A number of emails I received about trying out Delphix Express was regarding VMWare. Many of my followers had used Virtualbox for a long time and we all know, no one likes change, (OK, maybe me, but we know how abnormal I am anyway… :))
Adding a VM in VMWare
Importing an OVA is pretty simple in VMWare. In the VMWare Fusion application, click on File, Import and accept the defaults. Depending on the size of the VM, the process will take the time needed to import and if anything happens to the VM you imported in, the great thing about a VM, you just have to DELETE AND IMPORT AGAIN to erase that which you have destroyed. 🙂
How Do I Remove a VM?
Open the VM Control Console, click on the VM you want to delete, then click on Remove. Remember to click on delete files if you’d like that space back on your hard drive, too! The utility will take just a moment to clean up the VM and you can then proceed with work or re-import in the OVA file.
How to Check my IP Address?
I know, if using Delphix Express, the IP address for the machine is displayed when it’s first started, but I also know that we DBAs are a curious lot and known for snooping around every chance we get. Due to this, you may not have noted the IP address and now need it to log into a terminal windows or want a second terminal to run or check items.
Knowing how to return the IP address is a good thing to know, so here are all the ways depending on what OS you’re on:
Linux- type in ifconfig from the terminal and you’ll see the IP address listed for the inet address for the eth0 configuration, (commonly setup as the eth0.)
Windows- ipconfig -a from the Command prompt or Click on the Window Icon, type in “Network” to go to Network and Ethernet and then click on ethernet. Your IP Address is listed in in the IPv4 Address setting.
Mac- ifconfig from terminal of click on the Apple up at top left corner of screen, click on System Preferences, click on Network, then if you’re using WiFi, click on it and then TCP/IP to view your actual IP Address listed for the IPv4 address.
Control the Cursor
If the VMware screen is blank, (no test or image on the screen or you’ve lost your cursor, the best way to get control back is to click Ctrl/Command on Mac to retrieve cursor control or make return your screen to active.
Check for VMWare Updates
Every software has updates and just like the other software we support, updates to VMware is important. We may not utilize our VMs as often as we think, so it’s good to get into the practice to check for updates when you first log into VMware by clicking on VMWare Fusion and Check for Updates. If only takes a moment and hopefully you’ll see the following after it’s gone out to check:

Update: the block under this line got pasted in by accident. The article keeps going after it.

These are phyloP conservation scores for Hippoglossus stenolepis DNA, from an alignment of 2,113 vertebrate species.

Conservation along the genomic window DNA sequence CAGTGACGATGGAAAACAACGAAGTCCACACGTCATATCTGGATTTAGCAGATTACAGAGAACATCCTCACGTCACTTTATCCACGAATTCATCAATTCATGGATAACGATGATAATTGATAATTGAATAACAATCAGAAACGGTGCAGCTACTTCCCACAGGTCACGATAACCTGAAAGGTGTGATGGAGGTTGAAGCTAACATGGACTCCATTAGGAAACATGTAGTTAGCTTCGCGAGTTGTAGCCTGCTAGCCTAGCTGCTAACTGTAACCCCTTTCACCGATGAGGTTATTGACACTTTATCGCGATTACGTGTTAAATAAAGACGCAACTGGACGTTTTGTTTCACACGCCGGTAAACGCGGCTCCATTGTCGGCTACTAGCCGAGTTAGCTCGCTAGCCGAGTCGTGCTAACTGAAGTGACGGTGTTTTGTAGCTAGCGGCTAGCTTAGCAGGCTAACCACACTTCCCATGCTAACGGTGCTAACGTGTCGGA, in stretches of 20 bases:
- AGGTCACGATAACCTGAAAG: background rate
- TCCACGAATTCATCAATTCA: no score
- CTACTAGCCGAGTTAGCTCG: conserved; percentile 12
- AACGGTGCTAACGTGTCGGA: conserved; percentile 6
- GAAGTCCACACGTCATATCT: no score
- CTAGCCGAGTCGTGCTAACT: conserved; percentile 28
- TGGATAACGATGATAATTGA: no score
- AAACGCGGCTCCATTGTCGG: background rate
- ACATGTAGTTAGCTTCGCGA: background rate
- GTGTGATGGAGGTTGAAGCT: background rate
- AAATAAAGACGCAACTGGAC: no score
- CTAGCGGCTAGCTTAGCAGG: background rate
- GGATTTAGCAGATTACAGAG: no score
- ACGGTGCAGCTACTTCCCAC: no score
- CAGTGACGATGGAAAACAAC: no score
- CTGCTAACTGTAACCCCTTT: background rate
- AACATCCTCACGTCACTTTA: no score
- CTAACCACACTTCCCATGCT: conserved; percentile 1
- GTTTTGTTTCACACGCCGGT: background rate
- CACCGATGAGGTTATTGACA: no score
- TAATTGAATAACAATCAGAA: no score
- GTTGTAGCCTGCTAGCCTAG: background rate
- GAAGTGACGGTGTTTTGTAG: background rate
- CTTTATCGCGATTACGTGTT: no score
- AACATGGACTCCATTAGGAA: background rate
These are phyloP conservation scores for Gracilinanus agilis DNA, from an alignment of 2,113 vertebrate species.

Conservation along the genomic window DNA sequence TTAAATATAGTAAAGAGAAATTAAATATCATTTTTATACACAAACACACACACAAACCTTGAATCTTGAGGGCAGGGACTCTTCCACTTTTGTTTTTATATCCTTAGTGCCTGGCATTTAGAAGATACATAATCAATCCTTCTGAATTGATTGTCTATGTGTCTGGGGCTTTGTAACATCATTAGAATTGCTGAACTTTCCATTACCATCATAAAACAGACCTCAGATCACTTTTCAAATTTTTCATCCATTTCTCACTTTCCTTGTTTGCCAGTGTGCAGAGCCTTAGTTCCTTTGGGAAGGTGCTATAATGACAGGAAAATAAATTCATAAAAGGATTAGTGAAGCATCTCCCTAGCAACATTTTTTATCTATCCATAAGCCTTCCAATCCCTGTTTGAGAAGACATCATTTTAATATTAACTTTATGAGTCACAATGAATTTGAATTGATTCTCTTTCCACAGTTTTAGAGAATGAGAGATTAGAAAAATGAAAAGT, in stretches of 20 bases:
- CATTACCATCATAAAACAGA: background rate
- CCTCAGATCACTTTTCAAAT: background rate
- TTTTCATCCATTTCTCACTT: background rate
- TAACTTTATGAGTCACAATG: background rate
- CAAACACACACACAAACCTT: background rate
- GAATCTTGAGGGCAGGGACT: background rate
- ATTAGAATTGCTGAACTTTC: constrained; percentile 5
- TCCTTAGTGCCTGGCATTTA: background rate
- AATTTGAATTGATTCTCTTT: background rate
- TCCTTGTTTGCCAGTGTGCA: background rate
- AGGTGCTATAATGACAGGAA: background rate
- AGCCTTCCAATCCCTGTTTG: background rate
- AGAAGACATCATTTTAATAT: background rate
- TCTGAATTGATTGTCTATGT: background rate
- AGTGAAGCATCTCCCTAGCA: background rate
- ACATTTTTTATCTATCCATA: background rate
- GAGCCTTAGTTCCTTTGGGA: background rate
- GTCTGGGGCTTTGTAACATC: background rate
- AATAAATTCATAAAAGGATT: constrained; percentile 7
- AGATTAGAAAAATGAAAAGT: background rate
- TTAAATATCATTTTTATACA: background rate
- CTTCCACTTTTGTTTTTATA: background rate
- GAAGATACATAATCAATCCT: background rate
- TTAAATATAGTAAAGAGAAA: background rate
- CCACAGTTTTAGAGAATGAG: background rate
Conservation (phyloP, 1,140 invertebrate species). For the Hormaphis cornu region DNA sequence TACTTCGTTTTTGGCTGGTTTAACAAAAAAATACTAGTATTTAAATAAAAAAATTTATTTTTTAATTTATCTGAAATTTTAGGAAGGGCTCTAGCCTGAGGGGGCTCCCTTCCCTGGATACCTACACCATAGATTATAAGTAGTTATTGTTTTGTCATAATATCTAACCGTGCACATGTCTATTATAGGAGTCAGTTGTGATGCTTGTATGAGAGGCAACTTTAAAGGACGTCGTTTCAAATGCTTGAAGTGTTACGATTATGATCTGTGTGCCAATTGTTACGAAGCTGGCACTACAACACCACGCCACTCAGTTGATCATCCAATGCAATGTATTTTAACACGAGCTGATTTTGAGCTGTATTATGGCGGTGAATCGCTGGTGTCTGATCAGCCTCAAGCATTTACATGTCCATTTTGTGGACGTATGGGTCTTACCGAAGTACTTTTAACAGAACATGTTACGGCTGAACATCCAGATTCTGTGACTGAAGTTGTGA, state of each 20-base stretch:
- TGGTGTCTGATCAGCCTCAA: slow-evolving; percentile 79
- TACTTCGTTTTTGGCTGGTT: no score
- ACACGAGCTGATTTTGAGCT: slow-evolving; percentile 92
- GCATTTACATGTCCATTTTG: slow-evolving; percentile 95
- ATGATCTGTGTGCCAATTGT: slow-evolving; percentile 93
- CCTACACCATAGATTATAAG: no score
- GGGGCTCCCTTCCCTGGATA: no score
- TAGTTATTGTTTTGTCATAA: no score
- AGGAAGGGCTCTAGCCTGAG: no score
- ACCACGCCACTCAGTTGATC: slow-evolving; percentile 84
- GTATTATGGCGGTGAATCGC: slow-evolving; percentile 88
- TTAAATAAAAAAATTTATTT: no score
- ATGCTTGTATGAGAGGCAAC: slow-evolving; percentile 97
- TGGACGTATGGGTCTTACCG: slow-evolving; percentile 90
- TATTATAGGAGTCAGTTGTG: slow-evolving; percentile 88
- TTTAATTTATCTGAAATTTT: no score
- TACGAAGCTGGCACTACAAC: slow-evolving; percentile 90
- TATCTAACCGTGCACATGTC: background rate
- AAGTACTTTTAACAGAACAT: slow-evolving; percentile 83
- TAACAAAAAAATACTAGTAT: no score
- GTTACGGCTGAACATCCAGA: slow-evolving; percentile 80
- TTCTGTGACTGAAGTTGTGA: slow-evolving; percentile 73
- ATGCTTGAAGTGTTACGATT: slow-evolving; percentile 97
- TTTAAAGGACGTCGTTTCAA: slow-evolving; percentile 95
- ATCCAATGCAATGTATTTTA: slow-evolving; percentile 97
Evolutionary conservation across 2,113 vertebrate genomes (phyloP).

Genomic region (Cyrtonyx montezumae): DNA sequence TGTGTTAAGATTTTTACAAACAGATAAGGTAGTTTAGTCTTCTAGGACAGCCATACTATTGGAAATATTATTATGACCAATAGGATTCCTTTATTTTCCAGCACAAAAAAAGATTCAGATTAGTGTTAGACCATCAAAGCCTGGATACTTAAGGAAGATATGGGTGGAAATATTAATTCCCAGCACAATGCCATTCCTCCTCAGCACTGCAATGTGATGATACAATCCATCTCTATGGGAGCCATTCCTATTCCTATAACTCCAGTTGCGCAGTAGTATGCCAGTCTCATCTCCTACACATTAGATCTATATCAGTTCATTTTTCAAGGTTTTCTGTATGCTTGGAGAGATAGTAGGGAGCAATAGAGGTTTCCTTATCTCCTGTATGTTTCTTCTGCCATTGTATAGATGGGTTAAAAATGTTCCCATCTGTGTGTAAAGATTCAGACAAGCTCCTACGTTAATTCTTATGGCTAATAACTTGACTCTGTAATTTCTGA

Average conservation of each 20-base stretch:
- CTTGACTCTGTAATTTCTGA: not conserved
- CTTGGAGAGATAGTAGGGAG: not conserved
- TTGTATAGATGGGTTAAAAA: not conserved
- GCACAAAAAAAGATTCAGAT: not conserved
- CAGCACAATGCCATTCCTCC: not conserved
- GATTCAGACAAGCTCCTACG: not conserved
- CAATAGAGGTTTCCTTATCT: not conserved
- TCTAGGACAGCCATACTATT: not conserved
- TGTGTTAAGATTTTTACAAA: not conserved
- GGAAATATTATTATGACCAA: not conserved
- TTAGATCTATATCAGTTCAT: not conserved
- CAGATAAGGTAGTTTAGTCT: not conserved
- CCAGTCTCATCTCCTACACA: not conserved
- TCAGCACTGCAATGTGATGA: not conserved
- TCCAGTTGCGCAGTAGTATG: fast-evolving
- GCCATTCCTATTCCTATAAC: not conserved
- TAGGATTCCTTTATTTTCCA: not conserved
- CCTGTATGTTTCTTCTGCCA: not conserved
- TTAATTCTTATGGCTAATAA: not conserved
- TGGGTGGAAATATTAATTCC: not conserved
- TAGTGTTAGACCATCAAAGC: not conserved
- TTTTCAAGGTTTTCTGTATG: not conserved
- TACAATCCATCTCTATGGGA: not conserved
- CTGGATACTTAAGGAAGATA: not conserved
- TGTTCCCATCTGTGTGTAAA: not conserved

Don’t Sell the Farm
By that, I mean to remember that you’re on one PC and you’re running virtual PCs on it. Don’t take up so many resources to your VMs that your PC doesn’t have enough to do its job. A VM should be pretty conservative on its resources and its important to look at the configuration and see if you can dial down any usage that isn’t necessary.
To do this, the VM must be shutdown, (not just suspended) and click on Virtual Machine, Settings. In your settings, there are a couple areas that need to be considered for resource usage:
The first, obviously, is to look at Processors & Memory. Ensure you’ve left enough memory for your PC and as PCs come with quad-core or higher processors these days, a single core is often sufficient for the processing on a VM.
The amount of space that is being used by a VM is a consideration, too. If a VM is so large that you need to purchase an external drive to run it on, then that’s a better choice vs. using up all your local disk or it may be time to build out Delphix just to virtualize the environment to start! 🙂
Verify that all disks for the VM are actually in use. I’ve seen where their are drives created for future growth, but never used or extra space that was allocated that just needs to be shrunk down. This can be accomplished by clicking on Virtual Machine, Settings and then from there, click on each of the disks in use by the VM, shrinking any that may have been over-allocated to. This is another task that can only be performed when the VM is shutdown.
Well, there’s a start to getting comfortable with VMWare Fusion. Do you have any tips or tricks that you can add to this? Comment and let use know and have a great Monday!